Francisco Liriano helped me win my fantasy league in 2010.
After he battled injuries and seemingly lost the form that saw him burst onto the scene in 2006, I read reports during the spring of 2010 that Liriano had thrown the ball well in spring training and could be in line for a solid season.
And he didn't disappoint. Liriano finished that year 14-10 with a 3.62 ERA, a 1.26 WHIP and 201 strikeouts. He was a fantasy stud who generally went undrafted and the type of sleeper you need to identify if you are going to win your league.
So, which pitchers have the chance to be this year's version of Liriano from 2010? At the very least, which players with major sleeper potential should you be keeping a close eye on? Let's find out.
Michael Pineda, New York Yankees
Michael Pineda hasn't pitched a regular-season game in the MLB since 2011. But he's healthy now, and he was announced as the Yankees starter on Tuesday. From Wallace Matthews of ESPNNewYork.com:
"He threw extremely well," [manager Joe] Girardi said. "It was what we wanted to see from him. He improved each outing. At times he was dominant. We liked what we saw."
In four appearances (three starts) this spring, Pineda went 2-1 with a 1.20 ERA. He did not allow an earned run until this past Sunday after throwing 13 scoreless innings, and struck out 16 batters in 15 innings, walking just one.
This is a pitcher who went 9-10 with a 3.74 ERA, a 1.10 WHIP and 173 strikeouts in his rookie season. There may be concerns that his velocity will have dipped as a result of his torn labrum, but he's just 25 years old and continuing to get stronger. Expect his velocity to be just fine this season.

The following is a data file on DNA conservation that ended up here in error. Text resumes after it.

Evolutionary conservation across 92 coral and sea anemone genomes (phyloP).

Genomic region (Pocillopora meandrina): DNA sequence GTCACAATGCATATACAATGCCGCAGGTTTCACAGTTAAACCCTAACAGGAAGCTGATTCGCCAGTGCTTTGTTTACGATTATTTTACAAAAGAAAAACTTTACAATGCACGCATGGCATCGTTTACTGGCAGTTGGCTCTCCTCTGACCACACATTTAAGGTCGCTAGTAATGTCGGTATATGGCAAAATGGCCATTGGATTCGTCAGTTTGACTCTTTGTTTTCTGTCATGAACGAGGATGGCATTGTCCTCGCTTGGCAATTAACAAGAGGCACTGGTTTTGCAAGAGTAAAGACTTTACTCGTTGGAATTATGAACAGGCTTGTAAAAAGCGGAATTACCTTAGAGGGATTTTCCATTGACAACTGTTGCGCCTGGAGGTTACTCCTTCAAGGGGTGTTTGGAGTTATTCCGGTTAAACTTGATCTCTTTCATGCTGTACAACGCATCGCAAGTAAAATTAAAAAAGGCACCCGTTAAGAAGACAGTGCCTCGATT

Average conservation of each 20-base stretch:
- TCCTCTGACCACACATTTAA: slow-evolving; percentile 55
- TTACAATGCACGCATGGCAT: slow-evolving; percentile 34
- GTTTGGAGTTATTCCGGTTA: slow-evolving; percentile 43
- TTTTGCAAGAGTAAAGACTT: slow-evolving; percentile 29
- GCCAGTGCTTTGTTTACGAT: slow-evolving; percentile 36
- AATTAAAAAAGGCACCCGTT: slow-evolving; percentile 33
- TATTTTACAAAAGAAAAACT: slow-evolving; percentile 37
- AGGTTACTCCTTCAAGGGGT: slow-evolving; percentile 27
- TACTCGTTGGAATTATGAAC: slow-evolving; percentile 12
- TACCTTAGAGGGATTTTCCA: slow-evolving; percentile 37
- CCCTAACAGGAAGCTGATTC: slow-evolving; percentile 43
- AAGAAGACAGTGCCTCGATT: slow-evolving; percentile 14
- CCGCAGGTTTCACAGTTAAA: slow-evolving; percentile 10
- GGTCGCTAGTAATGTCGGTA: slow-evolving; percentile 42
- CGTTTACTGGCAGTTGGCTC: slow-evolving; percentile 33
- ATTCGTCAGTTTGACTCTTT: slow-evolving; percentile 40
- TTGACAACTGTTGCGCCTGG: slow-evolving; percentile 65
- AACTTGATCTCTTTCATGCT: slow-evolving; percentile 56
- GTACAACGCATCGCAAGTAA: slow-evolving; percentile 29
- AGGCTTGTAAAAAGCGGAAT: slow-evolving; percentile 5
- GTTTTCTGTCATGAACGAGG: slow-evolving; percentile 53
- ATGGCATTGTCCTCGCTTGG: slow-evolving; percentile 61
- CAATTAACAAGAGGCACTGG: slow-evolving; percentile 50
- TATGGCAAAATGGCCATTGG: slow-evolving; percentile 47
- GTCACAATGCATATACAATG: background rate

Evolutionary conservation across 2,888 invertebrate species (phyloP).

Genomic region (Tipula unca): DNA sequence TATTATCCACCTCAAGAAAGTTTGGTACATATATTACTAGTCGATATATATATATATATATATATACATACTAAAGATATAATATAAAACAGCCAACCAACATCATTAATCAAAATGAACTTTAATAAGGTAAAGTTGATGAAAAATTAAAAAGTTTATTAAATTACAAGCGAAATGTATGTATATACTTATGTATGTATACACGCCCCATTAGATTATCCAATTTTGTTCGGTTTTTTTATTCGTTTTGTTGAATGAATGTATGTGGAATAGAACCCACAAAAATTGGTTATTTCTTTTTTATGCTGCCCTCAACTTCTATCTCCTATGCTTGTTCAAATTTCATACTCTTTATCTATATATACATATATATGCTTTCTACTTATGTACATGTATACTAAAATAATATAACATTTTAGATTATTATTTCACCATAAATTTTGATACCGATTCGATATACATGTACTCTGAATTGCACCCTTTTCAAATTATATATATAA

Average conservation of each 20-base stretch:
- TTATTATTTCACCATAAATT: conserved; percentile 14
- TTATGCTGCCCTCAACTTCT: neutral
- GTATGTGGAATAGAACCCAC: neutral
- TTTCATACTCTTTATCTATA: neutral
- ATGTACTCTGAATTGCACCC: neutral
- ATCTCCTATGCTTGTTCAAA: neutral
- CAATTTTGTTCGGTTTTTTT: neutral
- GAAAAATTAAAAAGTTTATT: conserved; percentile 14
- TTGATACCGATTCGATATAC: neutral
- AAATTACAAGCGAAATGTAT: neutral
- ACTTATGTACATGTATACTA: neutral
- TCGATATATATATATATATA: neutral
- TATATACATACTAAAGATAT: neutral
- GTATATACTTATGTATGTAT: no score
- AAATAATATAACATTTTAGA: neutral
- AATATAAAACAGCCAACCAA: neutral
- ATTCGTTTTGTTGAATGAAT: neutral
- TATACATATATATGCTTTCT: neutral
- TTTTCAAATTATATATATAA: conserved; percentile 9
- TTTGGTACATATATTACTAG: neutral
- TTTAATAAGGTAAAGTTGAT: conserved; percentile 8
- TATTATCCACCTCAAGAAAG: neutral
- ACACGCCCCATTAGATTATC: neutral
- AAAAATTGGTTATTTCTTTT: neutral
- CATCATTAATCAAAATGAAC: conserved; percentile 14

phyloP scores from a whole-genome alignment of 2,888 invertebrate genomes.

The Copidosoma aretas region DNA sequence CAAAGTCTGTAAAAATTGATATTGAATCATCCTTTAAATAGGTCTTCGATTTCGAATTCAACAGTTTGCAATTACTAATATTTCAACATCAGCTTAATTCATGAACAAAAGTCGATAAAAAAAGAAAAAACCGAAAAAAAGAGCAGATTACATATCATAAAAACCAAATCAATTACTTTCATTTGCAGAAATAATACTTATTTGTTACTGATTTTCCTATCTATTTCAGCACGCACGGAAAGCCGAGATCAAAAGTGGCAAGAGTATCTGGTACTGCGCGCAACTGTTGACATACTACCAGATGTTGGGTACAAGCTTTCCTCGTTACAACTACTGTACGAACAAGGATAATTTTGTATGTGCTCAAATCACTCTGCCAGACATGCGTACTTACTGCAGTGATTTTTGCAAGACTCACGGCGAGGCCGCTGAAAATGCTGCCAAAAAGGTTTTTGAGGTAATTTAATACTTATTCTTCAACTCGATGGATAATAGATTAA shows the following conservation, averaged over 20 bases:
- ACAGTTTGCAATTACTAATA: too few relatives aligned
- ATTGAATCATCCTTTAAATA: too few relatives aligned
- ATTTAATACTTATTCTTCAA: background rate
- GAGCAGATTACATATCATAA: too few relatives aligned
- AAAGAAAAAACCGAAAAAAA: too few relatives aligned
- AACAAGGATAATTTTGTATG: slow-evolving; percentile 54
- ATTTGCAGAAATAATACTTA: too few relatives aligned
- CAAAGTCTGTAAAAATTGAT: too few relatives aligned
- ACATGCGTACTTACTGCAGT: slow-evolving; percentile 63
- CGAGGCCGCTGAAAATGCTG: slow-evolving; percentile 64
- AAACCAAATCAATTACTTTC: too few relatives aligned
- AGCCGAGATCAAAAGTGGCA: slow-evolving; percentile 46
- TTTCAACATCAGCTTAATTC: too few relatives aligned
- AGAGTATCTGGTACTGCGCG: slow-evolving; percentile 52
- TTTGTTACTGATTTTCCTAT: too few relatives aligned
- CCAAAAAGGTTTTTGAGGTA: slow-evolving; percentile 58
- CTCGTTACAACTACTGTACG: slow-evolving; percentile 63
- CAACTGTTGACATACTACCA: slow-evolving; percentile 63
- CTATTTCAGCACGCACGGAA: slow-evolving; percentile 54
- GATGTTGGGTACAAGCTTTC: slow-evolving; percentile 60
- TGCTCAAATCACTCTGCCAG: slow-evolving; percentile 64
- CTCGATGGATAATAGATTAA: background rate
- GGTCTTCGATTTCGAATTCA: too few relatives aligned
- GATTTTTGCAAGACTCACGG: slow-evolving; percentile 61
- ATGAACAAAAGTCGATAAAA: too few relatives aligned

Pineda is a wild card for sure, but later in your draft (or in free agency, if you've already had your draft), he's absolutely worth a speculative selection. If he regains his form from his rookie year, you'll get a solid fourth or fifth starter at an extremely low price.
Drew Hutchison, Toronto Blue Jays
Here's the first thing you should know about Drew Hutchison: He had a 1.80 ERA this spring. Here's the second thing you should know: He's currently the No. 2 starter in Toronto's rotation and will start for the team against the Tampa Bay Rays on Tuesday.
Here's the third: Hutchison was one of the top prospects in the Blue Jays farm system before undergoing Tommy John surgery in 2012. He's located well and has had a lot of zip on his pitches this spring, and he could be primed for a breakout performance this season.
For the moment, he's only a consideration in AL-only or deeper leagues, but he's absolutely a player you should be monitoring closely.
Most of the Tampa Rays Staff
OK, OK. That's an exaggeration, but you should consider both Chris Archer and Jake Odorizzi to be excellent sleeper candidates this season. Archer will generally be drafted, albeit probably outside of the top 200, but you can wait on Odorizzi and look to make an early add on the waiver wire if he starts strong.
Every year, a young pitcher from the Rays seems to take the MLB by storm. Both Archer and Odorizzi could continue that trend this year.
Rick Porcello, Detroit Tigers
Porcello was Law's No. 5 pitching prospect (No. 10 overall) entering his rookie year of 2009. Porcello also shares another [Homer] Bailey trait: He has improved his K-to-walk ratio in every one of his five big league seasons. And while Porcello's 2013 fell considerably short of Bailey's, consider that he's already ahead of where Bailey was at a similar age, with his 4.32 ERA, 1.28 WHIP and 3.38 K-to-walk ratio besting Bailey's 4.46, 1.37 and 2.50 during their age-24 seasons. It's sometimes easy to forget that Porcello is just 25 years old.
Am I stuck in the perpetual cycle of hoping Porcello will become what we always though he was? Maybe. Or maybe we expected too much early on and the best is yet to come.
Either way, you won't have to pay a stiff price to find out if Porcello really can have a breakout season. I think he's a guy you should take a chance on this year.